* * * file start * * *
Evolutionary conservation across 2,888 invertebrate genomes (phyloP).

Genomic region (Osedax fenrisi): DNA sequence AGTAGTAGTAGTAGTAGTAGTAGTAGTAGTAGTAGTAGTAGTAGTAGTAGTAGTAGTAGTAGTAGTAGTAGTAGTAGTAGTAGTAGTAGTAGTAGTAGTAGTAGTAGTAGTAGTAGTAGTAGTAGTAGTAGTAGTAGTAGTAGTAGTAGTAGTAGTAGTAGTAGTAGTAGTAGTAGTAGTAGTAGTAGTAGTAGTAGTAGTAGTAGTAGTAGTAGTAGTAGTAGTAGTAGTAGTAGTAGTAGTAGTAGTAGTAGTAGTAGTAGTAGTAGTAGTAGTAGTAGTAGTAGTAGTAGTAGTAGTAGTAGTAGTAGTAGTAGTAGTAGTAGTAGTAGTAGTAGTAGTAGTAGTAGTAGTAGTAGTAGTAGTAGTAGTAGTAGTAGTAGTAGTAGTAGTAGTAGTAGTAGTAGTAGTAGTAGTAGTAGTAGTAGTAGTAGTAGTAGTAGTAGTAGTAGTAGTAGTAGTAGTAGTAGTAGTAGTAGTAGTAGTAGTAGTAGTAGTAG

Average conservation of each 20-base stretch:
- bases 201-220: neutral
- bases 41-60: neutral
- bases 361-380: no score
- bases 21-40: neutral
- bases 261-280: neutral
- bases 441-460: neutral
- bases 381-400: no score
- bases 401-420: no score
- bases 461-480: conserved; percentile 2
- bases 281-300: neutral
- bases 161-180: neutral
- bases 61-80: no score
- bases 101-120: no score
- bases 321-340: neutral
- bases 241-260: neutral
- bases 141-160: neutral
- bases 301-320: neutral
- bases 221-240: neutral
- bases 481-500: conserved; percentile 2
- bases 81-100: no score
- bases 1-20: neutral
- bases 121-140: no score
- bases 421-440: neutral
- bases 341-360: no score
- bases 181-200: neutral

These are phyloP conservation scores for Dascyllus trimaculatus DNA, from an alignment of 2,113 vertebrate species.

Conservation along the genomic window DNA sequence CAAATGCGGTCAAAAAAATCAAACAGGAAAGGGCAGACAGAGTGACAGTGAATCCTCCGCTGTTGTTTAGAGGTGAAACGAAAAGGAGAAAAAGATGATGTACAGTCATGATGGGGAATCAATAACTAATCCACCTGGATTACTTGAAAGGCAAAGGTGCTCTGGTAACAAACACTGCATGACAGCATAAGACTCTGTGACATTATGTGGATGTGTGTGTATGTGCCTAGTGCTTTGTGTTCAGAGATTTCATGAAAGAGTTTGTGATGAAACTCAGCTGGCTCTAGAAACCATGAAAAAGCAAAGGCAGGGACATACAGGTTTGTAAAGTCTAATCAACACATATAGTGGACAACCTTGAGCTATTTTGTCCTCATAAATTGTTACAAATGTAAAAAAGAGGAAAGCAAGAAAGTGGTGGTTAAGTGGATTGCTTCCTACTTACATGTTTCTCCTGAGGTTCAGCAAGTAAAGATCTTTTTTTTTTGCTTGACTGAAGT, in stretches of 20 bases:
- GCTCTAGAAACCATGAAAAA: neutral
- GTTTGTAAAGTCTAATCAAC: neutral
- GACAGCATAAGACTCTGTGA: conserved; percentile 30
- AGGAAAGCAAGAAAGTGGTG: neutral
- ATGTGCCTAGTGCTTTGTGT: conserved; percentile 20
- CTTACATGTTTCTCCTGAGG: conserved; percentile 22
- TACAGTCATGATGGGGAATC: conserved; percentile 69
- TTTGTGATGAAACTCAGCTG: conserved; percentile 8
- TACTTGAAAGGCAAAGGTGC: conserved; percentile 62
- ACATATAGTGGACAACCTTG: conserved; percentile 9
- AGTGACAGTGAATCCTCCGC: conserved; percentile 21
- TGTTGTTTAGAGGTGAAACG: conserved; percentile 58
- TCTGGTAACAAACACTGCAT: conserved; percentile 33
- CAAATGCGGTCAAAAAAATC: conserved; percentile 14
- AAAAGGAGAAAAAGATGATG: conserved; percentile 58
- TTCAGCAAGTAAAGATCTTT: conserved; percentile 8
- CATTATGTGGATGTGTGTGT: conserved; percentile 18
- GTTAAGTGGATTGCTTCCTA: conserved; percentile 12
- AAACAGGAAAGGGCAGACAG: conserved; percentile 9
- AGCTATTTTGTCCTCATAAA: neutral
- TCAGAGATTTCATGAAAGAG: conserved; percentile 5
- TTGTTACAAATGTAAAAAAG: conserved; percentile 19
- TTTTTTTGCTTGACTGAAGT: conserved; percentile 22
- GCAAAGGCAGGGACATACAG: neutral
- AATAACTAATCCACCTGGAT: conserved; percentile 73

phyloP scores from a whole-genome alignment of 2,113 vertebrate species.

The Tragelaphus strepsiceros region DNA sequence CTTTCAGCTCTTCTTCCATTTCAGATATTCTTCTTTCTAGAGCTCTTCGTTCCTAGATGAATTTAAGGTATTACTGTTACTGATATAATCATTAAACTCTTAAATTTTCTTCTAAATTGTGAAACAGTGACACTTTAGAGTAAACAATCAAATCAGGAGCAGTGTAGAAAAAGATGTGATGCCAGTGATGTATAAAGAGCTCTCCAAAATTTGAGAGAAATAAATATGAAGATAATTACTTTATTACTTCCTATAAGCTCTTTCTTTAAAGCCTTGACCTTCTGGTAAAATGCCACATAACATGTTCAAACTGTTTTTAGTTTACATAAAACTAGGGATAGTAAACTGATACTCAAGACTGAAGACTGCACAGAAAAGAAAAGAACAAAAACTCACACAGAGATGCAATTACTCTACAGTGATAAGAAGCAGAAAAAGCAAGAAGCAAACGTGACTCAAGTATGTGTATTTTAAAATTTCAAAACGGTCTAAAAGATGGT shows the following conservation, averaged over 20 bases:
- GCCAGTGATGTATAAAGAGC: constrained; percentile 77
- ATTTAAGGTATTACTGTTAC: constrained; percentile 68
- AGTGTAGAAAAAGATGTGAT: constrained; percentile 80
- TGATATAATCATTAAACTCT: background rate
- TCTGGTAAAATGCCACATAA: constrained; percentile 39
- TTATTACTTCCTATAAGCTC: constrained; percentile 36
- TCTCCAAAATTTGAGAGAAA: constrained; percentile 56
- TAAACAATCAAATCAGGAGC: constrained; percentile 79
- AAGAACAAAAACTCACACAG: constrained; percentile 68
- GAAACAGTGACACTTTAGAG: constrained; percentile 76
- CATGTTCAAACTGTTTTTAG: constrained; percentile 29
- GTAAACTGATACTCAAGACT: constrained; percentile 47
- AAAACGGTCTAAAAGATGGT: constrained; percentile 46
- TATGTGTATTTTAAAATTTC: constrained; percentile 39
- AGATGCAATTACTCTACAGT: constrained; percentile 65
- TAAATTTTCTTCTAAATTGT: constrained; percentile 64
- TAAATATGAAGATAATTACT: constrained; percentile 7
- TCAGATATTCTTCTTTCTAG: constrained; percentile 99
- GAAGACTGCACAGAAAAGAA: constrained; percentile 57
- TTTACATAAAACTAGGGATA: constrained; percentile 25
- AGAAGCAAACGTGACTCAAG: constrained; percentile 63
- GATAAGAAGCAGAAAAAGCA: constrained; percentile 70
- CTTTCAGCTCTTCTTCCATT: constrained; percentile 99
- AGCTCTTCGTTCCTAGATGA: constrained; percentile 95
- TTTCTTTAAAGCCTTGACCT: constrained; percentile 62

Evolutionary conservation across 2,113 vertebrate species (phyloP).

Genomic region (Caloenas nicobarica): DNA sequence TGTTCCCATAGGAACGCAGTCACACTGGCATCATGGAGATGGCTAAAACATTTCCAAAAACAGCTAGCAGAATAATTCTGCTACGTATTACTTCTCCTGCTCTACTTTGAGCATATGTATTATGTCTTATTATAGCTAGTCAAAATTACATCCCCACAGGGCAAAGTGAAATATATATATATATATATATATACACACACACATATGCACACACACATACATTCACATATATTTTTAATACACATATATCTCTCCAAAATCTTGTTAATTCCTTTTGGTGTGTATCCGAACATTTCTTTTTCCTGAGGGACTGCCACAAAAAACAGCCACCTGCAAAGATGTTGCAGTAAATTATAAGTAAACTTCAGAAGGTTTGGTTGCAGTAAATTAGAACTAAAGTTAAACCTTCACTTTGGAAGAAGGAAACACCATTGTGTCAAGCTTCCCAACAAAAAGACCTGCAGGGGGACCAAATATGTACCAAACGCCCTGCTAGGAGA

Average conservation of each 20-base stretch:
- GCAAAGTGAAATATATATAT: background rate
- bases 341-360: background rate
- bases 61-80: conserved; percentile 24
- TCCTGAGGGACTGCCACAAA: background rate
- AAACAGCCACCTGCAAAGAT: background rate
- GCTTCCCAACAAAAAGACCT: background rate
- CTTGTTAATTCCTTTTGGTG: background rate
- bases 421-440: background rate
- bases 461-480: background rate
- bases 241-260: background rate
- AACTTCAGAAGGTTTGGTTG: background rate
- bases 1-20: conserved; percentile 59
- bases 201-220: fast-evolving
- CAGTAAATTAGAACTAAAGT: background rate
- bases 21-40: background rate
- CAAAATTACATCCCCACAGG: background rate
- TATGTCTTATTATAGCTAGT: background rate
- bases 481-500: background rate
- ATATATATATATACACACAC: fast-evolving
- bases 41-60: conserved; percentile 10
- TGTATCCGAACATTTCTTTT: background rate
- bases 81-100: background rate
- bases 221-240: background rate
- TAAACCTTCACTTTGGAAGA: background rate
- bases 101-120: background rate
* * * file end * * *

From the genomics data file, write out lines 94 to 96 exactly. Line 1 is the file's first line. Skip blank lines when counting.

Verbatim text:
- bases 461-480: background rate
- bases 241-260: background rate
- AACTTCAGAAGGTTTGGTTG: background rate